This is the "Primary vs. Secondary Sources" page of the "Teaching and Learning with Primary Sources" guide.
Alternate Page for Screenreader Users
Skip to Page Navigation
Skip to Page Content

Teaching and Learning with Primary Sources  

Definitions and examples of primary sources as well as primary sources collections and lesson plans.
Last Updated: Oct 2, 2012 URL: Print Guide RSS Updates

Primary vs. Secondary Sources Print Page

Primary Sources

Primary sources can take many forms. Sometimes a source can be used as either a primary source or a secondary source dependent on the subject under study and how the researcher intends to use the source.

ORIGINAL DOCUMENTS (excerpts or translations acceptable):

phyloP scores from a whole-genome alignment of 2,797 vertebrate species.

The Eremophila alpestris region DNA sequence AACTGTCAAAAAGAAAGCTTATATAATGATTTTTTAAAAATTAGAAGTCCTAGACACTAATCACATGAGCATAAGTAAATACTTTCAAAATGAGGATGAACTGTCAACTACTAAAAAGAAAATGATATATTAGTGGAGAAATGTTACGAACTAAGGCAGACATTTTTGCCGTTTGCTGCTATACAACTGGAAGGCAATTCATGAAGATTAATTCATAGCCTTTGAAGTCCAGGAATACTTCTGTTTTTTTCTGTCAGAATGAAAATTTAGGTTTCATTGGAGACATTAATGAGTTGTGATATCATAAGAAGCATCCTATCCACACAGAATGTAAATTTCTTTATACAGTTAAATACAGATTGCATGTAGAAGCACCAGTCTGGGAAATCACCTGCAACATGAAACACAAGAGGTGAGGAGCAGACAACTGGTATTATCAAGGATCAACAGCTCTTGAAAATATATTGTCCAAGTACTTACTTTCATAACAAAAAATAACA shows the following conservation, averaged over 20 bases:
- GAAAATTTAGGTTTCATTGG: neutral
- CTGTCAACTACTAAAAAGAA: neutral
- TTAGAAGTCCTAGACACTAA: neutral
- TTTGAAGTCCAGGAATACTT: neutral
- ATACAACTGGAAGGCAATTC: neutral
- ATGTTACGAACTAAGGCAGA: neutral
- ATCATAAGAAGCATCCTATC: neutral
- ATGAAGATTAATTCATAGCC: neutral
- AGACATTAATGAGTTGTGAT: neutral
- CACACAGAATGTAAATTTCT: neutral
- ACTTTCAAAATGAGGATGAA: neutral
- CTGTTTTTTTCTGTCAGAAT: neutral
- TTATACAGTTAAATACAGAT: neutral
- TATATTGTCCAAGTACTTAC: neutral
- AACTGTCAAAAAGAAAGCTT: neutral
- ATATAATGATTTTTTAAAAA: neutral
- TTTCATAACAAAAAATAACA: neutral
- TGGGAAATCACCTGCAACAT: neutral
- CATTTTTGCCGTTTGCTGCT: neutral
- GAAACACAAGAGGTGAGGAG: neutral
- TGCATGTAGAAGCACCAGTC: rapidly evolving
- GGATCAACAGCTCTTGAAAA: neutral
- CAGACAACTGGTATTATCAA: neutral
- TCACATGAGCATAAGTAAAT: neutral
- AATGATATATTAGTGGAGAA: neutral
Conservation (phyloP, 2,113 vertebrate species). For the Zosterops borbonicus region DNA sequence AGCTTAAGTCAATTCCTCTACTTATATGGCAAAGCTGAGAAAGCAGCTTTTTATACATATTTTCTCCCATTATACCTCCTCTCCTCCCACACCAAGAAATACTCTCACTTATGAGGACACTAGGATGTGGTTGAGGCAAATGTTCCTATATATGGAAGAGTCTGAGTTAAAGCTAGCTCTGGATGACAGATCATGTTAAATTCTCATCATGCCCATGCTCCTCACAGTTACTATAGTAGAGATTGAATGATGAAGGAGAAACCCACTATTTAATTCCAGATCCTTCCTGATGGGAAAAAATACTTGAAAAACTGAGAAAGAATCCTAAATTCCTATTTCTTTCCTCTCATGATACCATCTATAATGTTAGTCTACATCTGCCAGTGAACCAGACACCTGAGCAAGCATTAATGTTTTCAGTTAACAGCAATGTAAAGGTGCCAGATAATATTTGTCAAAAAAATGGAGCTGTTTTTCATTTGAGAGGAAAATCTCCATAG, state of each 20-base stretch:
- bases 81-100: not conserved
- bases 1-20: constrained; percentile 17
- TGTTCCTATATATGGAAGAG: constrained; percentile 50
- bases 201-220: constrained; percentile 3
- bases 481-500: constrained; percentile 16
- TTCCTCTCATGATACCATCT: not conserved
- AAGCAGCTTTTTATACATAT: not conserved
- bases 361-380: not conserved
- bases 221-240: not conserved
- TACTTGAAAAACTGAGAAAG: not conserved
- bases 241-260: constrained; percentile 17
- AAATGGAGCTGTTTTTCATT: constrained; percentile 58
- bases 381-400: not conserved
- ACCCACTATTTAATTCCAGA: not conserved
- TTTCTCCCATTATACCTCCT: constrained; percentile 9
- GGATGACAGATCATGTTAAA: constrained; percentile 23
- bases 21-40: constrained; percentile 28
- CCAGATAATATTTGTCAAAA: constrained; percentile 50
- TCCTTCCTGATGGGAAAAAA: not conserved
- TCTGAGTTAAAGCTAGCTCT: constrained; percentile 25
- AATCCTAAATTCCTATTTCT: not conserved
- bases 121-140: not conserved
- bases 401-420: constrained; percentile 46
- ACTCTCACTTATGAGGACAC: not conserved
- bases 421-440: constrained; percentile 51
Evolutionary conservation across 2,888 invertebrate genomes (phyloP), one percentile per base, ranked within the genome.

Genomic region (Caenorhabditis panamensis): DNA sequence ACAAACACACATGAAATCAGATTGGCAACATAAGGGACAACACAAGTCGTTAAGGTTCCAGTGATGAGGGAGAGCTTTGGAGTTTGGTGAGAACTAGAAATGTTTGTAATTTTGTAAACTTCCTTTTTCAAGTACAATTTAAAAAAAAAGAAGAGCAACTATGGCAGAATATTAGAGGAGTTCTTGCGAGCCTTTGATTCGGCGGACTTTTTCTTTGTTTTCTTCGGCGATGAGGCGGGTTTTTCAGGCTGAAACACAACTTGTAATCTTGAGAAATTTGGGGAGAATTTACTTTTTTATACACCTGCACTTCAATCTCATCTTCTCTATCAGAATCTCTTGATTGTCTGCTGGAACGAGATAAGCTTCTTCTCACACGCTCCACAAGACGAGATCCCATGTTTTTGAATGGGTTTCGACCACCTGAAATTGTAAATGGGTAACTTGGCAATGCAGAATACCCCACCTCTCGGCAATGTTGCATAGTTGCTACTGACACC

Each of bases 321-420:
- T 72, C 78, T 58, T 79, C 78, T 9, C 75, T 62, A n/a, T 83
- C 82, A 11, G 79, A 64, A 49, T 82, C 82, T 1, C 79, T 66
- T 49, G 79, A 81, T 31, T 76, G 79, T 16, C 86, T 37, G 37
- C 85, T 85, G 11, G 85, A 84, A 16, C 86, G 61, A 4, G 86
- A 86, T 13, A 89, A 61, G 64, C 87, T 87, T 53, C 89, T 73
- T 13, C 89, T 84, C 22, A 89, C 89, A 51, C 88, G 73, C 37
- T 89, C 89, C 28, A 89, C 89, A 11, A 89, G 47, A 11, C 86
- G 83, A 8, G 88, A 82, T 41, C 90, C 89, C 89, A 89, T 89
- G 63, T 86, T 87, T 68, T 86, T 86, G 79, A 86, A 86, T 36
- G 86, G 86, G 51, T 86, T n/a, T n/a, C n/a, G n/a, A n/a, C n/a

• diaries
  • recollections (example: memiors)
  • manuscripts
  • letters
  • photographs
  • maps
  • films
  • sound recordings
  • interviews
  • newpapers
  • magazines
  • advertisements
  • speeches
  • laws
  • goverment records
  • court cases


  • poetry
  • drama
  • music
  • works of art
  • novels


  • furniture
  • clothing
  • buildings and structures
  • pottery

Primary sources are not necessarily free from bias. A source may actually be inaccurate. It may be wanting for authority as well. Think like a historian when interacting with primary sources.


Is It or Isn't It?

How can I be sure I am using a primary sources?
Trying to figure out whether something is a primary or secondary source can be difficult at times.  For tips, visit this useful website from Yale University. It will help in figuring out such things as whether a book is a secondary or primary source.


Video Tutorial

My Profile

Profile Image
Lisa Gallinatti
Contact Info
Auburn Riverside High School
501 Oravetz Road SE
Auburn, WA 98092
Send Email
I just read:

Loading  Loading...